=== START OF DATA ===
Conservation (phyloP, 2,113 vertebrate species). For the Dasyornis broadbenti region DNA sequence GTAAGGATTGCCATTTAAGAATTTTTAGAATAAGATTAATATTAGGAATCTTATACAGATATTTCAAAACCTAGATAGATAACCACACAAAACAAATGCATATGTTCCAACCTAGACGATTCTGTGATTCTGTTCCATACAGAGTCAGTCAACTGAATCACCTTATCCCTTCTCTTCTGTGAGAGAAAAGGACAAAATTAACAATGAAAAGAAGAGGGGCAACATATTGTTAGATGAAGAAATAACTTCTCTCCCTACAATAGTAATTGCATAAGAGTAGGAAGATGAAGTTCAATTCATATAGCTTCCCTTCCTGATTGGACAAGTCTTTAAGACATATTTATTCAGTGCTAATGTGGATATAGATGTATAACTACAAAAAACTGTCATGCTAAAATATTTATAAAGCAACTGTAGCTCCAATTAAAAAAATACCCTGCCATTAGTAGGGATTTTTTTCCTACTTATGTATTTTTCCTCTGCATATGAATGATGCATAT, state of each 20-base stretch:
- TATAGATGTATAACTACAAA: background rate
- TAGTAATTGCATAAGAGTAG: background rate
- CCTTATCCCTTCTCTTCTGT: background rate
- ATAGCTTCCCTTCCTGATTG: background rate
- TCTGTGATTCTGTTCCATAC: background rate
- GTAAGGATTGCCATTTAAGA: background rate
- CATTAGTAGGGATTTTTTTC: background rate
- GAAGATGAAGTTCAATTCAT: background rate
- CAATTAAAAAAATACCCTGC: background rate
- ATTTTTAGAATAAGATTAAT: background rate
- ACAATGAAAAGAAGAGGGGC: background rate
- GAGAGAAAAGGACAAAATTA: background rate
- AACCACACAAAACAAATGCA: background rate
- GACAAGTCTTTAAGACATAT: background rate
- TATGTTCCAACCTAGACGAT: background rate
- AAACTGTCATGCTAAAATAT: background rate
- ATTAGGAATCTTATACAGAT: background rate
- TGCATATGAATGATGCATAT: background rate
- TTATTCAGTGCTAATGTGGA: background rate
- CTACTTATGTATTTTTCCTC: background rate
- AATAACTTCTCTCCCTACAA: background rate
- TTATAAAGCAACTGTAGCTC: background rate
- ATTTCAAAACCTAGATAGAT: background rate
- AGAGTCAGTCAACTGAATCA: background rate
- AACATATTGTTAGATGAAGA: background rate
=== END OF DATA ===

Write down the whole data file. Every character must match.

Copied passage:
Conservation (phyloP, 2,113 vertebrate species). For the Dasyornis broadbenti region DNA sequence GTAAGGATTGCCATTTAAGAATTTTTAGAATAAGATTAATATTAGGAATCTTATACAGATATTTCAAAACCTAGATAGATAACCACACAAAACAAATGCATATGTTCCAACCTAGACGATTCTGTGATTCTGTTCCATACAGAGTCAGTCAACTGAATCACCTTATCCCTTCTCTTCTGTGAGAGAAAAGGACAAAATTAACAATGAAAAGAAGAGGGGCAACATATTGTTAGATGAAGAAATAACTTCTCTCCCTACAATAGTAATTGCATAAGAGTAGGAAGATGAAGTTCAATTCATATAGCTTCCCTTCCTGATTGGACAAGTCTTTAAGACATATTTATTCAGTGCTAATGTGGATATAGATGTATAACTACAAAAAACTGTCATGCTAAAATATTTATAAAGCAACTGTAGCTCCAATTAAAAAAATACCCTGCCATTAGTAGGGATTTTTTTCCTACTTATGTATTTTTCCTCTGCATATGAATGATGCATAT, state of each 20-base stretch:
- TATAGATGTATAACTACAAA: background rate
- TAGTAATTGCATAAGAGTAG: background rate
- CCTTATCCCTTCTCTTCTGT: background rate
- ATAGCTTCCCTTCCTGATTG: background rate
- TCTGTGATTCTGTTCCATAC: background rate
- GTAAGGATTGCCATTTAAGA: background rate
- CATTAGTAGGGATTTTTTTC: background rate
- GAAGATGAAGTTCAATTCAT: background rate
- CAATTAAAAAAATACCCTGC: background rate
- ATTTTTAGAATAAGATTAAT: background rate
- ACAATGAAAAGAAGAGGGGC: background rate
- GAGAGAAAAGGACAAAATTA: background rate
- AACCACACAAAACAAATGCA: background rate
- GACAAGTCTTTAAGACATAT: background rate
- TATGTTCCAACCTAGACGAT: background rate
- AAACTGTCATGCTAAAATAT: background rate
- ATTAGGAATCTTATACAGAT: background rate
- TGCATATGAATGATGCATAT: background rate
- TTATTCAGTGCTAATGTGGA: background rate
- CTACTTATGTATTTTTCCTC: background rate
- AATAACTTCTCTCCCTACAA: background rate
- TTATAAAGCAACTGTAGCTC: background rate
- ATTTCAAAACCTAGATAGAT: background rate
- AGAGTCAGTCAACTGAATCA: background rate
- AACATATTGTTAGATGAAGA: background rate